New Science Education Program Brings Great Smoky Mountains National Park to Classrooms

Great Smoky Mountains National Park and Great Smoky Mountains Institute at Tremont have been selected to participate in a new science education program, Citizen Science 2.0 in National Parks. Made possible thanks to a $1 million Veverka Family Foundation donation to the National Park Foundation’s Centennial Campaign for America’s National Parks, this new program supports collaborations among select national parks, local environmental science education providers, and local middle and high schools over a three-year period.

Great Smoky Mountains Institute at Tremont will partner with Great Smoky Mountains National Park and local schools to provide citizen science engagement for students and deliver professional development for teachers. This new teacher education program, Citizen Science 2.0: Equipping Educators to Inspire Future Environmental Stewards, will consist of a series of residential workshops at Tremont Institute and consults at local schoolyards to give teachers practice with experiential teaching and linking what they have learned to standards-based subject matter.

“Great Smoky Mountains National Park values the research conducted through citizen science,” said Park Superintendent Cassius Cash. “These science-based opportunities cultivate lasting connections between the public and their parks by establishing a fascination and love of science. We are thrilled to work with the National Park Foundation and the Veverka Family Foundation to implement this citizen-science based education project.”

The goal of the program this year is to:

  • Establish a place-based, science-focused community of practice among national parks, schools, and education partners.
  • Equip classroom teachers with the tools, training, and opportunity to conduct high quality, experiential science education aligned with Next Generation Science Standards.
  • Create student-centered curriculum that connects students to their local national park through hands-on scientific study of water quality and watersheds.

“We are truly excited to work with the National Park Foundation, Great Smoky Mountains National Park, and our local East Tennessee teachers,” said Dr. Jennifer Jones, President and CEO of Great Smoky Mountains Institute at Tremont. “This partnership will allow us to innovate teacher education programs that bring citizen science to school yards as a powerful tool to engage students in meaningful research. We are thankful for the National Park Foundation’s vision in expanding the role of parks-based science education.”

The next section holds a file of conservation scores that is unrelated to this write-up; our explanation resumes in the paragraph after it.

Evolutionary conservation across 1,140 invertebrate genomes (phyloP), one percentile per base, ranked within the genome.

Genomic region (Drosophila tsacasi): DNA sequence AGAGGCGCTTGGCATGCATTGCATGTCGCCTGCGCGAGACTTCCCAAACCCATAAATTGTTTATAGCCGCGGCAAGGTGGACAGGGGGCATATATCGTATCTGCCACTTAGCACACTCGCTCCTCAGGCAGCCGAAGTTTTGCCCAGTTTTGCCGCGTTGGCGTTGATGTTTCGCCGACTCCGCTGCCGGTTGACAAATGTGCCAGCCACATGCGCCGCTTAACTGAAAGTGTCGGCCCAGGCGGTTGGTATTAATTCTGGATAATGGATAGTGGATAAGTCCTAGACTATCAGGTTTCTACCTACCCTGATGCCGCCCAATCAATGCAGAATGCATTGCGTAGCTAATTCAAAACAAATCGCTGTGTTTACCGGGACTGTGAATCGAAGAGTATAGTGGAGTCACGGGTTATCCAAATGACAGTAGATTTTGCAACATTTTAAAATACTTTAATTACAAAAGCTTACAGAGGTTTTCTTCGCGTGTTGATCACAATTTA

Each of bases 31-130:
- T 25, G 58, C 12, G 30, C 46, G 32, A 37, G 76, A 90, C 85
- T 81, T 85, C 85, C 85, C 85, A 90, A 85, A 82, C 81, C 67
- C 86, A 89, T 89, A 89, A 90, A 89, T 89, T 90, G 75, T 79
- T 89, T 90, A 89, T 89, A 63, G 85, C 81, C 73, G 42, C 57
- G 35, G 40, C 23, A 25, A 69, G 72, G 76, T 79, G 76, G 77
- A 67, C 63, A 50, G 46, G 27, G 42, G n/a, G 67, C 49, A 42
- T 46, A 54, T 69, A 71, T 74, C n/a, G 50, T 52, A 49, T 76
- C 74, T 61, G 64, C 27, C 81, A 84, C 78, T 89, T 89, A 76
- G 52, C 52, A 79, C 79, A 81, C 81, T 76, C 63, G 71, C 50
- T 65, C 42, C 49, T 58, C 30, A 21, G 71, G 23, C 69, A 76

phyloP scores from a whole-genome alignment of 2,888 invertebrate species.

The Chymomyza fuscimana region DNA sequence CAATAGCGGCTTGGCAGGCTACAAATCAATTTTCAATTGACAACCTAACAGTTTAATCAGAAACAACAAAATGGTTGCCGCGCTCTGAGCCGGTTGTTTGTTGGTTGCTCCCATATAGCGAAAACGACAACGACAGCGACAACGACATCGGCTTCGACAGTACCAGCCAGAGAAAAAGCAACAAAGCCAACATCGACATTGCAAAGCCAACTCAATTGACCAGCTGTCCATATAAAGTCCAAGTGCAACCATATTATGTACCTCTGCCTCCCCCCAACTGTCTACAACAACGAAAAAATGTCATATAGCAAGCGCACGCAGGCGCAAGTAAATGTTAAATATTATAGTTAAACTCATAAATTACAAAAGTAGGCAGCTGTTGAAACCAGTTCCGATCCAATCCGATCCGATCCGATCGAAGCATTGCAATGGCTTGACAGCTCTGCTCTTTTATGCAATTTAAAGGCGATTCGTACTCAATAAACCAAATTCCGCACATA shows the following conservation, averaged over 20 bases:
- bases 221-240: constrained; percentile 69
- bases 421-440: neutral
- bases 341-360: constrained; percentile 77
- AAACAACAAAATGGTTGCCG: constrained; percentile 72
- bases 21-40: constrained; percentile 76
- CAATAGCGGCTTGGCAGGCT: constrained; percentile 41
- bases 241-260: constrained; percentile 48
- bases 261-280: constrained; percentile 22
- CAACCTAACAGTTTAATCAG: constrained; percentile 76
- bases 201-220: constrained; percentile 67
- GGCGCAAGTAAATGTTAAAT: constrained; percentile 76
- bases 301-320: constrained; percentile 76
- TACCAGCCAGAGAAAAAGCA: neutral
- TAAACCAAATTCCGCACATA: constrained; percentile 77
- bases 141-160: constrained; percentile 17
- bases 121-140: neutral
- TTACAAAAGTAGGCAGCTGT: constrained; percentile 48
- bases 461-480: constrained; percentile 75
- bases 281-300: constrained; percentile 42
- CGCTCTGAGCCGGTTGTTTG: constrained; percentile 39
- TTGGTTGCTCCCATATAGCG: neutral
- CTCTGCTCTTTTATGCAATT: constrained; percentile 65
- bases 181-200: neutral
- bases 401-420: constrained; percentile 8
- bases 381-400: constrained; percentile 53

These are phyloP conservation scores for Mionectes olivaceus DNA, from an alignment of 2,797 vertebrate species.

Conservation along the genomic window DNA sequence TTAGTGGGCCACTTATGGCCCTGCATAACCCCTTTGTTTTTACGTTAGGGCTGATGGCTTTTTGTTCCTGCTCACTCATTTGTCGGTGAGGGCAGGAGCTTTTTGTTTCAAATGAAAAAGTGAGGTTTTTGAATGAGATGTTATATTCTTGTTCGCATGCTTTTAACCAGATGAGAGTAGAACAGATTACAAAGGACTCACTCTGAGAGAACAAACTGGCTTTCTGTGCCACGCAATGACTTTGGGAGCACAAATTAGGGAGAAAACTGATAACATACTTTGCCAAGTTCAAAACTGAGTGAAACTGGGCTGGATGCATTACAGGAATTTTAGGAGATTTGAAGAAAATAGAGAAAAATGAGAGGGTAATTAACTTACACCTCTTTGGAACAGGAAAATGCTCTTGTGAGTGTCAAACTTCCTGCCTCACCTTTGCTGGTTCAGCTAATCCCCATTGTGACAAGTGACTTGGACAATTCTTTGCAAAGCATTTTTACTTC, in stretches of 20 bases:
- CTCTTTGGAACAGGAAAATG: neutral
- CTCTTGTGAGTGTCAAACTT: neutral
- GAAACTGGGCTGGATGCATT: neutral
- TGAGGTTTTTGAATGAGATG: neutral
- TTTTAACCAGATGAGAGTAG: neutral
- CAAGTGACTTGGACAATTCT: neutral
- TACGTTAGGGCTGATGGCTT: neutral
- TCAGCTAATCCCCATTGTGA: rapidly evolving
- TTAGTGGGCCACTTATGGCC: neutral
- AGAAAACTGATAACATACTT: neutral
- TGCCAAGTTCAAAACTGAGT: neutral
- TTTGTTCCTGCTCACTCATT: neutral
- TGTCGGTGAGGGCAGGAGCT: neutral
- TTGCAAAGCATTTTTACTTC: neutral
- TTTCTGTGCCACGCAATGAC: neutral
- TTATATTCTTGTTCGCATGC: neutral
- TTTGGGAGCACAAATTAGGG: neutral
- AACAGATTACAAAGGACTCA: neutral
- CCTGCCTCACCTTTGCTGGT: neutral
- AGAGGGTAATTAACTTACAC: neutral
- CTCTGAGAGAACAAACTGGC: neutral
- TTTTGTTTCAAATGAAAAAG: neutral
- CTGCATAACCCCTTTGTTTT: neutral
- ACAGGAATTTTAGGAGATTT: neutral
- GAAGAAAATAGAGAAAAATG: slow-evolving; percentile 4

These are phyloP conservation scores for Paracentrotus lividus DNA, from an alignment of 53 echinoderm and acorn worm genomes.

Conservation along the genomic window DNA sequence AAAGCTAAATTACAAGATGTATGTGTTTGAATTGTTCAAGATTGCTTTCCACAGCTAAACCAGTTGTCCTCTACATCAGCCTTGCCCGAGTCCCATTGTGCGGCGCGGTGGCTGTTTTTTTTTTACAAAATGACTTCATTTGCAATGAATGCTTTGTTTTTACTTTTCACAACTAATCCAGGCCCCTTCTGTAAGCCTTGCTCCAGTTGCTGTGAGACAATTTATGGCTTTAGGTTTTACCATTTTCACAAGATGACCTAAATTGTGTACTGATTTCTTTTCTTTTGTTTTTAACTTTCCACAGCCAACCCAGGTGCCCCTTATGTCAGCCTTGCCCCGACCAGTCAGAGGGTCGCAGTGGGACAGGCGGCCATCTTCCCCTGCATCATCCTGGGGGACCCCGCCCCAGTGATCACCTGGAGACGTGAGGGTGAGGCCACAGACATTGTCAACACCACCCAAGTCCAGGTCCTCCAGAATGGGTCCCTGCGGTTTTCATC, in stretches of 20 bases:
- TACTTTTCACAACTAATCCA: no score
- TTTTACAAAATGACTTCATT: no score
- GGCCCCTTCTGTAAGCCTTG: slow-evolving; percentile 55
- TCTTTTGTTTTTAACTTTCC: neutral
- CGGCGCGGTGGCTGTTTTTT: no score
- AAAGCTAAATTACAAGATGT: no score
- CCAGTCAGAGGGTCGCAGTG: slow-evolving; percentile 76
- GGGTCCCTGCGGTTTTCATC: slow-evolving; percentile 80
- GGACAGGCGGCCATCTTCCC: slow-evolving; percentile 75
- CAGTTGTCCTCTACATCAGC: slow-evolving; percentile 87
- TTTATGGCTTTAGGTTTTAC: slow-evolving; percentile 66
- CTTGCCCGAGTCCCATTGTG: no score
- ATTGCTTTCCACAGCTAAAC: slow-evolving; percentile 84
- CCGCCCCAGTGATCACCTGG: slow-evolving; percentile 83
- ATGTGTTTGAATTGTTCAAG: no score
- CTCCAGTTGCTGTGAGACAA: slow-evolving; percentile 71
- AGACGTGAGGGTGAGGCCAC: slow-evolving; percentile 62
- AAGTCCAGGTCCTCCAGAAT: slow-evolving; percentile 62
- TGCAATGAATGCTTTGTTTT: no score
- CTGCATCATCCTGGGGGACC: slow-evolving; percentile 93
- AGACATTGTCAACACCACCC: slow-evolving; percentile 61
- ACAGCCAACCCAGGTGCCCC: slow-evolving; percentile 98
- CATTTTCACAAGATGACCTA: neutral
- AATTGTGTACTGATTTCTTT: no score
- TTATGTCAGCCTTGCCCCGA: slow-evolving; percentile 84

In addition to Great Smoky Mountains National Park, this program is also kicking off this 2017-2018 school year at Cabrillo National Monument, Cuyahoga Valley National Park, and Rock Creek Park. The National Park Service and the National Park Foundation will continue to identify additional park locations, schools, and education partners across the country to participate in this initiative. You can read the program’s national press release here.

“Private support from generous partners like the Veverka Family Foundation is making it possible for national parks – some of our richest learning environments – to offer new and innovative education programs like Citizen Science 2.0,” said Will Shafroth, president of the National Park Foundation. “Thanks to this $1 million donation to our Centennial Campaign for America’s National Parks, teachers and students across the country will experience science outside the textbook and inside national parks.”

To date, the National Park Foundation’s Centennial Campaign for America’s National Parks, a comprehensive fundraising campaign to strengthen and enhance the future of America’s treasured places for the next hundred years, has raised more than $420 million.

For more information regarding Great Smoky Mountains Institute at Tremont’s Citizen Science please visit http://gsmit.org/citizen-science/.

 

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